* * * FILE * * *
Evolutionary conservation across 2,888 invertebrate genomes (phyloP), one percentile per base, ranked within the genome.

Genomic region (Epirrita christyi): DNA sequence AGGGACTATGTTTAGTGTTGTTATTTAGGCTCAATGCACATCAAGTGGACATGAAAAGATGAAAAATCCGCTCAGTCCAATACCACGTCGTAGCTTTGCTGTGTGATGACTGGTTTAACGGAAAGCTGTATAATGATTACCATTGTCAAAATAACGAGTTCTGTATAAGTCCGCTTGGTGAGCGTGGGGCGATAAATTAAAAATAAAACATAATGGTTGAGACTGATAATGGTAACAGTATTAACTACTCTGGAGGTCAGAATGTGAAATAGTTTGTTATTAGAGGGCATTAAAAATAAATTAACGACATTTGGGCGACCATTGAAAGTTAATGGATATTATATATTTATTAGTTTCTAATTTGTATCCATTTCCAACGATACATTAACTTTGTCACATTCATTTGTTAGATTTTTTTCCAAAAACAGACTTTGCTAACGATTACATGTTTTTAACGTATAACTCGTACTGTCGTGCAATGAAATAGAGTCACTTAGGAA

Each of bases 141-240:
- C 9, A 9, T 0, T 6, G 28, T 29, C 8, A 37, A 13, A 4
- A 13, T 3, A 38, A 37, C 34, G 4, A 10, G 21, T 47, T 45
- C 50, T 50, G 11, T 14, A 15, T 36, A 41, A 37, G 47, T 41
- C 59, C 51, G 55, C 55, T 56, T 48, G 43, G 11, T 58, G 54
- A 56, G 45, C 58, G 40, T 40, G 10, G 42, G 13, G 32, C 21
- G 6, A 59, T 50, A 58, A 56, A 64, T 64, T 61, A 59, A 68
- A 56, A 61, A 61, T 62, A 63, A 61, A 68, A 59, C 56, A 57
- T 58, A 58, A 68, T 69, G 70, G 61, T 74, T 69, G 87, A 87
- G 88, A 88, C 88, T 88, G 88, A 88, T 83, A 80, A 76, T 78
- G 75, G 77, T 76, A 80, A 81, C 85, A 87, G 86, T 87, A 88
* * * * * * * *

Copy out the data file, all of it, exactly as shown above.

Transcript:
Evolutionary conservation across 2,888 invertebrate genomes (phyloP), one percentile per base, ranked within the genome.

Genomic region (Epirrita christyi): DNA sequence AGGGACTATGTTTAGTGTTGTTATTTAGGCTCAATGCACATCAAGTGGACATGAAAAGATGAAAAATCCGCTCAGTCCAATACCACGTCGTAGCTTTGCTGTGTGATGACTGGTTTAACGGAAAGCTGTATAATGATTACCATTGTCAAAATAACGAGTTCTGTATAAGTCCGCTTGGTGAGCGTGGGGCGATAAATTAAAAATAAAACATAATGGTTGAGACTGATAATGGTAACAGTATTAACTACTCTGGAGGTCAGAATGTGAAATAGTTTGTTATTAGAGGGCATTAAAAATAAATTAACGACATTTGGGCGACCATTGAAAGTTAATGGATATTATATATTTATTAGTTTCTAATTTGTATCCATTTCCAACGATACATTAACTTTGTCACATTCATTTGTTAGATTTTTTTCCAAAAACAGACTTTGCTAACGATTACATGTTTTTAACGTATAACTCGTACTGTCGTGCAATGAAATAGAGTCACTTAGGAA

Each of bases 141-240:
- C 9, A 9, T 0, T 6, G 28, T 29, C 8, A 37, A 13, A 4
- A 13, T 3, A 38, A 37, C 34, G 4, A 10, G 21, T 47, T 45
- C 50, T 50, G 11, T 14, A 15, T 36, A 41, A 37, G 47, T 41
- C 59, C 51, G 55, C 55, T 56, T 48, G 43, G 11, T 58, G 54
- A 56, G 45, C 58, G 40, T 40, G 10, G 42, G 13, G 32, C 21
- G 6, A 59, T 50, A 58, A 56, A 64, T 64, T 61, A 59, A 68
- A 56, A 61, A 61, T 62, A 63, A 61, A 68, A 59, C 56, A 57
- T 58, A 58, A 68, T 69, G 70, G 61, T 74, T 69, G 87, A 87
- G 88, A 88, C 88, T 88, G 88, A 88, T 83, A 80, A 76, T 78
- G 75, G 77, T 76, A 80, A 81, C 85, A 87, G 86, T 87, A 88